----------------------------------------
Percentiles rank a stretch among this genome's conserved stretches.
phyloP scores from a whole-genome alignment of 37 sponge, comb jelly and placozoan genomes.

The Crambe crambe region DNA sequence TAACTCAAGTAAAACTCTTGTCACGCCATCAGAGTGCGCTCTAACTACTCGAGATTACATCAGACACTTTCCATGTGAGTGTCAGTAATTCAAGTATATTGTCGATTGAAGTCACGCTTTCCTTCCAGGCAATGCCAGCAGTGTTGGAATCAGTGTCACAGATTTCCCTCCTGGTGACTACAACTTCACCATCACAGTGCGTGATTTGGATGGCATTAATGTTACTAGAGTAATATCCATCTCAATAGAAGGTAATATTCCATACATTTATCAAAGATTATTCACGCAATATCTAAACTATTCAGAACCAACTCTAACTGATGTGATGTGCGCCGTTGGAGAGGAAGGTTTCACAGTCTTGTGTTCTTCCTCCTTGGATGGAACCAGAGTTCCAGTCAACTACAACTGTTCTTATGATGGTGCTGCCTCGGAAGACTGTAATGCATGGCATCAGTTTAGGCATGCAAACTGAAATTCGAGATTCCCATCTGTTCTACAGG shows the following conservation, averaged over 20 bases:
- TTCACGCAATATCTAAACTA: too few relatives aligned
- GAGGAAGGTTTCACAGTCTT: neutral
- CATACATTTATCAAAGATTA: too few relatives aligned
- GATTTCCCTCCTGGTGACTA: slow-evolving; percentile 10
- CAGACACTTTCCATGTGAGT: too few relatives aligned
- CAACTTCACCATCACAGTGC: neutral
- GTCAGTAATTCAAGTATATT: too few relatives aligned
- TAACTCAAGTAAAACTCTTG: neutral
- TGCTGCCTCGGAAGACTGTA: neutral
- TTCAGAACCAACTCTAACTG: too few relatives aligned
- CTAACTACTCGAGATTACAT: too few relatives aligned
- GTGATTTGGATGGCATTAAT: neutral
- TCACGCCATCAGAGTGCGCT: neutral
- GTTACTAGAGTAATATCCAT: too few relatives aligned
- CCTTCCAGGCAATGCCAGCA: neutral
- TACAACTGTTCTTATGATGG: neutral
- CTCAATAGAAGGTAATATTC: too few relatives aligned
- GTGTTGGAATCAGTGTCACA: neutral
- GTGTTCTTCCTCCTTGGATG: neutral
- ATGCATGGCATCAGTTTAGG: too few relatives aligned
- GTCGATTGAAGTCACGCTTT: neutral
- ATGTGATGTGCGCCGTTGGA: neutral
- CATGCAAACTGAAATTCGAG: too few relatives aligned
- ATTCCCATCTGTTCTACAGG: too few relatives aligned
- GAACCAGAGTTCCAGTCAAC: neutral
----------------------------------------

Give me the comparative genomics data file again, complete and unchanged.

Percentiles rank a stretch among this genome's conserved stretches.
phyloP scores from a whole-genome alignment of 37 sponge, comb jelly and placozoan genomes.

The Crambe crambe region DNA sequence TAACTCAAGTAAAACTCTTGTCACGCCATCAGAGTGCGCTCTAACTACTCGAGATTACATCAGACACTTTCCATGTGAGTGTCAGTAATTCAAGTATATTGTCGATTGAAGTCACGCTTTCCTTCCAGGCAATGCCAGCAGTGTTGGAATCAGTGTCACAGATTTCCCTCCTGGTGACTACAACTTCACCATCACAGTGCGTGATTTGGATGGCATTAATGTTACTAGAGTAATATCCATCTCAATAGAAGGTAATATTCCATACATTTATCAAAGATTATTCACGCAATATCTAAACTATTCAGAACCAACTCTAACTGATGTGATGTGCGCCGTTGGAGAGGAAGGTTTCACAGTCTTGTGTTCTTCCTCCTTGGATGGAACCAGAGTTCCAGTCAACTACAACTGTTCTTATGATGGTGCTGCCTCGGAAGACTGTAATGCATGGCATCAGTTTAGGCATGCAAACTGAAATTCGAGATTCCCATCTGTTCTACAGG shows the following conservation, averaged over 20 bases:
- TTCACGCAATATCTAAACTA: too few relatives aligned
- GAGGAAGGTTTCACAGTCTT: neutral
- CATACATTTATCAAAGATTA: too few relatives aligned
- GATTTCCCTCCTGGTGACTA: slow-evolving; percentile 10
- CAGACACTTTCCATGTGAGT: too few relatives aligned
- CAACTTCACCATCACAGTGC: neutral
- GTCAGTAATTCAAGTATATT: too few relatives aligned
- TAACTCAAGTAAAACTCTTG: neutral
- TGCTGCCTCGGAAGACTGTA: neutral
- TTCAGAACCAACTCTAACTG: too few relatives aligned
- CTAACTACTCGAGATTACAT: too few relatives aligned
- GTGATTTGGATGGCATTAAT: neutral
- TCACGCCATCAGAGTGCGCT: neutral
- GTTACTAGAGTAATATCCAT: too few relatives aligned
- CCTTCCAGGCAATGCCAGCA: neutral
- TACAACTGTTCTTATGATGG: neutral
- CTCAATAGAAGGTAATATTC: too few relatives aligned
- GTGTTGGAATCAGTGTCACA: neutral
- GTGTTCTTCCTCCTTGGATG: neutral
- ATGCATGGCATCAGTTTAGG: too few relatives aligned
- GTCGATTGAAGTCACGCTTT: neutral
- ATGTGATGTGCGCCGTTGGA: neutral
- CATGCAAACTGAAATTCGAG: too few relatives aligned
- ATTCCCATCTGTTCTACAGG: too few relatives aligned
- GAACCAGAGTTCCAGTCAAC: neutral